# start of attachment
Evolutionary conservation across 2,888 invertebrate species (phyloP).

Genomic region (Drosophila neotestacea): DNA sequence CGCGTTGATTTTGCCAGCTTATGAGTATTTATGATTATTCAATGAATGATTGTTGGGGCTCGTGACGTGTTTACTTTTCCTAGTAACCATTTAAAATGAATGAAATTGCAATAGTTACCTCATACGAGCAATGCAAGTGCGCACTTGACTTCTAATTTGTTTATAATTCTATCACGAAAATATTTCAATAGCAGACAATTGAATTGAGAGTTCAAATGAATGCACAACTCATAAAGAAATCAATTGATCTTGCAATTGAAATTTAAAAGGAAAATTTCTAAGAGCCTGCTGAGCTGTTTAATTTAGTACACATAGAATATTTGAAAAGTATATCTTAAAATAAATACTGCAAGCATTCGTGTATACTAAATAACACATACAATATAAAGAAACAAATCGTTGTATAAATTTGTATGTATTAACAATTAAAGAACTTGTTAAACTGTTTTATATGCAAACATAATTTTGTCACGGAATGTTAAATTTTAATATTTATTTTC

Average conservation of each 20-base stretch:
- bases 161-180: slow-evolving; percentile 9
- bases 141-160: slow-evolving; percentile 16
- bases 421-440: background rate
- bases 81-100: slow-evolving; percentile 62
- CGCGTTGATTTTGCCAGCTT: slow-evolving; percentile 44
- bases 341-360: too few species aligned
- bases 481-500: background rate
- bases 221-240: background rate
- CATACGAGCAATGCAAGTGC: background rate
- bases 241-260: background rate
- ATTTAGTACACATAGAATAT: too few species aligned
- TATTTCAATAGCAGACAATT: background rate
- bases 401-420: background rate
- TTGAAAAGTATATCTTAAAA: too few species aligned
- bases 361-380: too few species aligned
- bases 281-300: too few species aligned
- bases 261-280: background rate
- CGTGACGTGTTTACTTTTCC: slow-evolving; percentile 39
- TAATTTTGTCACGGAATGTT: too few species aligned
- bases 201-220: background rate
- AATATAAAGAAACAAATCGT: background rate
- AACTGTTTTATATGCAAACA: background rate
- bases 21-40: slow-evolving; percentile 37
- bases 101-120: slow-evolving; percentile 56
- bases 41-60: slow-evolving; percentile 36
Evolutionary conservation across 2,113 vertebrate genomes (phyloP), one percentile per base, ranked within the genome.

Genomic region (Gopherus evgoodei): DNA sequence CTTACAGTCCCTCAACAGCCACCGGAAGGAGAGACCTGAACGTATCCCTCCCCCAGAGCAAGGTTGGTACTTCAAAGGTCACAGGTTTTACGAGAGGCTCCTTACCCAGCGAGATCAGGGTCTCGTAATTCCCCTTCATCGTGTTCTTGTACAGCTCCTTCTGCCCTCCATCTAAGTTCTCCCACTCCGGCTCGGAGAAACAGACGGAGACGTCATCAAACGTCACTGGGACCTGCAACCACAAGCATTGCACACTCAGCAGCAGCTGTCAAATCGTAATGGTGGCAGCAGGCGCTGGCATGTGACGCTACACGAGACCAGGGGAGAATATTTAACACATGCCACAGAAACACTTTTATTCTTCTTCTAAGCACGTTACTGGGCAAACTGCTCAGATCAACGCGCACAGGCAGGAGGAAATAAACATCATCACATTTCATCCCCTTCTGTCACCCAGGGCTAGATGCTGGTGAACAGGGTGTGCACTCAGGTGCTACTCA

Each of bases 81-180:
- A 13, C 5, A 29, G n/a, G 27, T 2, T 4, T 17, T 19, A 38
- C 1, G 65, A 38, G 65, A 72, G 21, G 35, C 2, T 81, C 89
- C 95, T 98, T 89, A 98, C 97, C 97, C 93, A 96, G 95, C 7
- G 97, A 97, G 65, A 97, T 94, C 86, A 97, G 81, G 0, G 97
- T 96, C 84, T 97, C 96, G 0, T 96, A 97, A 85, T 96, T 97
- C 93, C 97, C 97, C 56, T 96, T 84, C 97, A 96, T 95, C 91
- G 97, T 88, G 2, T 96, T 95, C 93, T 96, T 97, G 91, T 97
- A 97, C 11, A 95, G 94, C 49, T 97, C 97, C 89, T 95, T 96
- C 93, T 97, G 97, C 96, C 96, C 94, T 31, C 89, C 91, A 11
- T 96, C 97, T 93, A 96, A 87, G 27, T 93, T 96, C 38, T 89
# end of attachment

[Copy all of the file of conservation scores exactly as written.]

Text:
Evolutionary conservation across 2,888 invertebrate species (phyloP).

Genomic region (Drosophila neotestacea): DNA sequence CGCGTTGATTTTGCCAGCTTATGAGTATTTATGATTATTCAATGAATGATTGTTGGGGCTCGTGACGTGTTTACTTTTCCTAGTAACCATTTAAAATGAATGAAATTGCAATAGTTACCTCATACGAGCAATGCAAGTGCGCACTTGACTTCTAATTTGTTTATAATTCTATCACGAAAATATTTCAATAGCAGACAATTGAATTGAGAGTTCAAATGAATGCACAACTCATAAAGAAATCAATTGATCTTGCAATTGAAATTTAAAAGGAAAATTTCTAAGAGCCTGCTGAGCTGTTTAATTTAGTACACATAGAATATTTGAAAAGTATATCTTAAAATAAATACTGCAAGCATTCGTGTATACTAAATAACACATACAATATAAAGAAACAAATCGTTGTATAAATTTGTATGTATTAACAATTAAAGAACTTGTTAAACTGTTTTATATGCAAACATAATTTTGTCACGGAATGTTAAATTTTAATATTTATTTTC

Average conservation of each 20-base stretch:
- bases 161-180: slow-evolving; percentile 9
- bases 141-160: slow-evolving; percentile 16
- bases 421-440: background rate
- bases 81-100: slow-evolving; percentile 62
- CGCGTTGATTTTGCCAGCTT: slow-evolving; percentile 44
- bases 341-360: too few species aligned
- bases 481-500: background rate
- bases 221-240: background rate
- CATACGAGCAATGCAAGTGC: background rate
- bases 241-260: background rate
- ATTTAGTACACATAGAATAT: too few species aligned
- TATTTCAATAGCAGACAATT: background rate
- bases 401-420: background rate
- TTGAAAAGTATATCTTAAAA: too few species aligned
- bases 361-380: too few species aligned
- bases 281-300: too few species aligned
- bases 261-280: background rate
- CGTGACGTGTTTACTTTTCC: slow-evolving; percentile 39
- TAATTTTGTCACGGAATGTT: too few species aligned
- bases 201-220: background rate
- AATATAAAGAAACAAATCGT: background rate
- AACTGTTTTATATGCAAACA: background rate
- bases 21-40: slow-evolving; percentile 37
- bases 101-120: slow-evolving; percentile 56
- bases 41-60: slow-evolving; percentile 36
Evolutionary conservation across 2,113 vertebrate genomes (phyloP), one percentile per base, ranked within the genome.

Genomic region (Gopherus evgoodei): DNA sequence CTTACAGTCCCTCAACAGCCACCGGAAGGAGAGACCTGAACGTATCCCTCCCCCAGAGCAAGGTTGGTACTTCAAAGGTCACAGGTTTTACGAGAGGCTCCTTACCCAGCGAGATCAGGGTCTCGTAATTCCCCTTCATCGTGTTCTTGTACAGCTCCTTCTGCCCTCCATCTAAGTTCTCCCACTCCGGCTCGGAGAAACAGACGGAGACGTCATCAAACGTCACTGGGACCTGCAACCACAAGCATTGCACACTCAGCAGCAGCTGTCAAATCGTAATGGTGGCAGCAGGCGCTGGCATGTGACGCTACACGAGACCAGGGGAGAATATTTAACACATGCCACAGAAACACTTTTATTCTTCTTCTAAGCACGTTACTGGGCAAACTGCTCAGATCAACGCGCACAGGCAGGAGGAAATAAACATCATCACATTTCATCCCCTTCTGTCACCCAGGGCTAGATGCTGGTGAACAGGGTGTGCACTCAGGTGCTACTCA

Each of bases 81-180:
- A 13, C 5, A 29, G n/a, G 27, T 2, T 4, T 17, T 19, A 38
- C 1, G 65, A 38, G 65, A 72, G 21, G 35, C 2, T 81, C 89
- C 95, T 98, T 89, A 98, C 97, C 97, C 93, A 96, G 95, C 7
- G 97, A 97, G 65, A 97, T 94, C 86, A 97, G 81, G 0, G 97
- T 96, C 84, T 97, C 96, G 0, T 96, A 97, A 85, T 96, T 97
- C 93, C 97, C 97, C 56, T 96, T 84, C 97, A 96, T 95, C 91
- G 97, T 88, G 2, T 96, T 95, C 93, T 96, T 97, G 91, T 97
- A 97, C 11, A 95, G 94, C 49, T 97, C 97, C 89, T 95, T 96
- C 93, T 97, G 97, C 96, C 96, C 94, T 31, C 89, C 91, A 11
- T 96, C 97, T 93, A 96, A 87, G 27, T 93, T 96, C 38, T 89